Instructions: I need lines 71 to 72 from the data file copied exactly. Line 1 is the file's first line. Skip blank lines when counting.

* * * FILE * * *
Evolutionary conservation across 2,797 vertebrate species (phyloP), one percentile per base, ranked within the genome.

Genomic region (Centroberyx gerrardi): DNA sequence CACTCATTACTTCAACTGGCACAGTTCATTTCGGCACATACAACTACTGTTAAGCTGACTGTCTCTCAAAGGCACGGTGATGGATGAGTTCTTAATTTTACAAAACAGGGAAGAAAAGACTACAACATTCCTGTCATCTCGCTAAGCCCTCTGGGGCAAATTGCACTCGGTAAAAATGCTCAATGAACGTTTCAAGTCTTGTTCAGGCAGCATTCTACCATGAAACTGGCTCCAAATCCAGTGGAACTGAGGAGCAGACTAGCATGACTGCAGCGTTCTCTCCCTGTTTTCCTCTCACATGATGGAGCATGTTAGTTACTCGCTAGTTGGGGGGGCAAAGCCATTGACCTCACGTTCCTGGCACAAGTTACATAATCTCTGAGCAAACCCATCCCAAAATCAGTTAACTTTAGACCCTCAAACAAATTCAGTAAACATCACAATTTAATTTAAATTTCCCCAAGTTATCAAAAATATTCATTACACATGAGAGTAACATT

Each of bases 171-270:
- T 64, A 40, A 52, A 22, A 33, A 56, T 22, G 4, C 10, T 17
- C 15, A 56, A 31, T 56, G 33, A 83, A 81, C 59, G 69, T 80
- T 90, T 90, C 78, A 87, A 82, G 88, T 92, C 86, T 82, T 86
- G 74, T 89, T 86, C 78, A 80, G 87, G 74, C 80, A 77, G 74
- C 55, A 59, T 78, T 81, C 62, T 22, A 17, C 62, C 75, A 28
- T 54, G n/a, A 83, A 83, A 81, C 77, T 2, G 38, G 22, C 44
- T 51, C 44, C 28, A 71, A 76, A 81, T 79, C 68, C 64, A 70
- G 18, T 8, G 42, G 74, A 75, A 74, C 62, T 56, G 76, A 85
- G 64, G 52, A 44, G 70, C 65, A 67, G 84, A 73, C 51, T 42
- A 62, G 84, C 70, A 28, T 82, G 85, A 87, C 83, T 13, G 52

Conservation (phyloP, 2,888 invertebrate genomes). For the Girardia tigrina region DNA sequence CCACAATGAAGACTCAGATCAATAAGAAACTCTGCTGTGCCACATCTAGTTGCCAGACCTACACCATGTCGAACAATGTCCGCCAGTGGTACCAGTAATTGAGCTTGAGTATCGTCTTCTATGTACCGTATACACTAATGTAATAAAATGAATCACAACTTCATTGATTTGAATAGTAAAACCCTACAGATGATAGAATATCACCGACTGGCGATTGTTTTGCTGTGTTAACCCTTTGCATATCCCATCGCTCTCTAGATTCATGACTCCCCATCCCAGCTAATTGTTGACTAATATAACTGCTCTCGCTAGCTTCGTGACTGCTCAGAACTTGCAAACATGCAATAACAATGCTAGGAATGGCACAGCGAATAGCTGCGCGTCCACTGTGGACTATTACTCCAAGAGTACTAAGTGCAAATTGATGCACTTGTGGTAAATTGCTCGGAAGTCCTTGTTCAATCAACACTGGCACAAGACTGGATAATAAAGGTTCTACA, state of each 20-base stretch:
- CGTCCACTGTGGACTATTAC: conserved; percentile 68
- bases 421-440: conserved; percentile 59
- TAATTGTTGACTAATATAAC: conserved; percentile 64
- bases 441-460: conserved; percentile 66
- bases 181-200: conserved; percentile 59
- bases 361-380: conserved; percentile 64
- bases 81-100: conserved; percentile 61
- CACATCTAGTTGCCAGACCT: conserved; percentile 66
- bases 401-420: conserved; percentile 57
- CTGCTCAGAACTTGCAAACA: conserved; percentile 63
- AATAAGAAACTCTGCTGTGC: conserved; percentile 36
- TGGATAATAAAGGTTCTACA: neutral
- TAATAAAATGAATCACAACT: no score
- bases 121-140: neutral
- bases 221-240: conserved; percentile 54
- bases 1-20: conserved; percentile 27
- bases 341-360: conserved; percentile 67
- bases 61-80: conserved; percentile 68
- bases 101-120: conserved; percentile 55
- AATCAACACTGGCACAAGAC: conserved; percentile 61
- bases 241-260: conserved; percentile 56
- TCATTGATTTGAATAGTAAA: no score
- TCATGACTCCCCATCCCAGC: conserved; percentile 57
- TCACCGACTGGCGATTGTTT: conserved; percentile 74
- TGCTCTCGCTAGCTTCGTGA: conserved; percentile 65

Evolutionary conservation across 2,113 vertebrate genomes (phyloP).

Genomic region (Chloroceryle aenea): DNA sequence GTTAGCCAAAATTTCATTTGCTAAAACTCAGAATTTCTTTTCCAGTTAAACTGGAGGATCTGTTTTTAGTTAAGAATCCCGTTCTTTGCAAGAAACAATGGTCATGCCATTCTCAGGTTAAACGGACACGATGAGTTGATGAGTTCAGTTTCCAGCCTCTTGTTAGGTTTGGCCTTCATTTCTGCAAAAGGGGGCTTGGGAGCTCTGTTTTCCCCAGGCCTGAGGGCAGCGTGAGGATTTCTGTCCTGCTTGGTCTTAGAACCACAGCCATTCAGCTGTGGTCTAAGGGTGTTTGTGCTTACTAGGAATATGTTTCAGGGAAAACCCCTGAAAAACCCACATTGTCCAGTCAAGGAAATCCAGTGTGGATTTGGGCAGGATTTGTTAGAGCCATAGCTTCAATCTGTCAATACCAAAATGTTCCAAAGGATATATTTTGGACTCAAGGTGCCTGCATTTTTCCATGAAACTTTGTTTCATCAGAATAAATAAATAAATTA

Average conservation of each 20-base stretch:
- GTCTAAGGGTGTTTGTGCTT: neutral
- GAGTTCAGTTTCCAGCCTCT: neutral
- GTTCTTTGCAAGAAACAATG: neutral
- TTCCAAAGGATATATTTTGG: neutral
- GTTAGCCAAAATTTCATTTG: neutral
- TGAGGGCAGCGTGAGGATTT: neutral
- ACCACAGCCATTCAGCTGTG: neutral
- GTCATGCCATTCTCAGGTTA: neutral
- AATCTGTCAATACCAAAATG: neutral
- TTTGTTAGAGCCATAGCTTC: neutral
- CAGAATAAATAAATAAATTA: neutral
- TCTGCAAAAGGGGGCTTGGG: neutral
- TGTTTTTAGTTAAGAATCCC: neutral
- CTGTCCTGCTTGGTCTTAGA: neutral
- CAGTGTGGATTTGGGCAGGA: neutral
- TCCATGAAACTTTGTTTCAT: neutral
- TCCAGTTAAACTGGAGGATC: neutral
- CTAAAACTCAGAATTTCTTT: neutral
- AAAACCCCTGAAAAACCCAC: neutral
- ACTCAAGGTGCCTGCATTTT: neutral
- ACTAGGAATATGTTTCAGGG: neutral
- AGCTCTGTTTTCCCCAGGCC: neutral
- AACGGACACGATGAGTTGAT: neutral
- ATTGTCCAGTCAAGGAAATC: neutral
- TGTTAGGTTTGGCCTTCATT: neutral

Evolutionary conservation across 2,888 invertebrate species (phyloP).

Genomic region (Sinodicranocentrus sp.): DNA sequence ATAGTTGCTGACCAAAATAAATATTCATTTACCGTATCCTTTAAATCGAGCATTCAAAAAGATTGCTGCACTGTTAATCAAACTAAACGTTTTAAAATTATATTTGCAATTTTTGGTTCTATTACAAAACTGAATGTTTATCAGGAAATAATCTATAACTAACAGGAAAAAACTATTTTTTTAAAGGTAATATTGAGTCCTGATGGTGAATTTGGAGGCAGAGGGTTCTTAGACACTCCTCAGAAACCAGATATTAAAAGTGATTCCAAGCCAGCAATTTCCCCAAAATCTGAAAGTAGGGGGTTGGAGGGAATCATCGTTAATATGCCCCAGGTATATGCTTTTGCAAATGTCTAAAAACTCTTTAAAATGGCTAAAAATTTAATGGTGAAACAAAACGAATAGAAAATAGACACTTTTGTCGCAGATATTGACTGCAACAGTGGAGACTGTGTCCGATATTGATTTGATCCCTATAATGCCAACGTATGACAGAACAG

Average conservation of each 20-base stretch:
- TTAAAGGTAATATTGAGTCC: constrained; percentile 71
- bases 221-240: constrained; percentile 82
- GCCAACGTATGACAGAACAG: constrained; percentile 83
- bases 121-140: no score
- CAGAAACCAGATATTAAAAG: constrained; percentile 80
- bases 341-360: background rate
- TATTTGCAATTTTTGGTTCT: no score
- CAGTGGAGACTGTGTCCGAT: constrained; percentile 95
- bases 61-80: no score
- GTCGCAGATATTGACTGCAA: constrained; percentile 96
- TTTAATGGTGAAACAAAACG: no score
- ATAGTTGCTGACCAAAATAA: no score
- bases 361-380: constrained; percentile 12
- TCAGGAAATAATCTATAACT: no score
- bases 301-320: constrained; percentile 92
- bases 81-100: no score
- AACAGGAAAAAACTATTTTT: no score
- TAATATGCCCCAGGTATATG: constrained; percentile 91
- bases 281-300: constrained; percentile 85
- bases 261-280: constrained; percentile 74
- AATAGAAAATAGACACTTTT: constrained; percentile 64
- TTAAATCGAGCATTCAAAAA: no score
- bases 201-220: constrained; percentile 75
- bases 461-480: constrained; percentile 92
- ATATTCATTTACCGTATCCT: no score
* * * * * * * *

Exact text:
- TTAAAGGTAATATTGAGTCC: constrained; percentile 71
- bases 221-240: constrained; percentile 82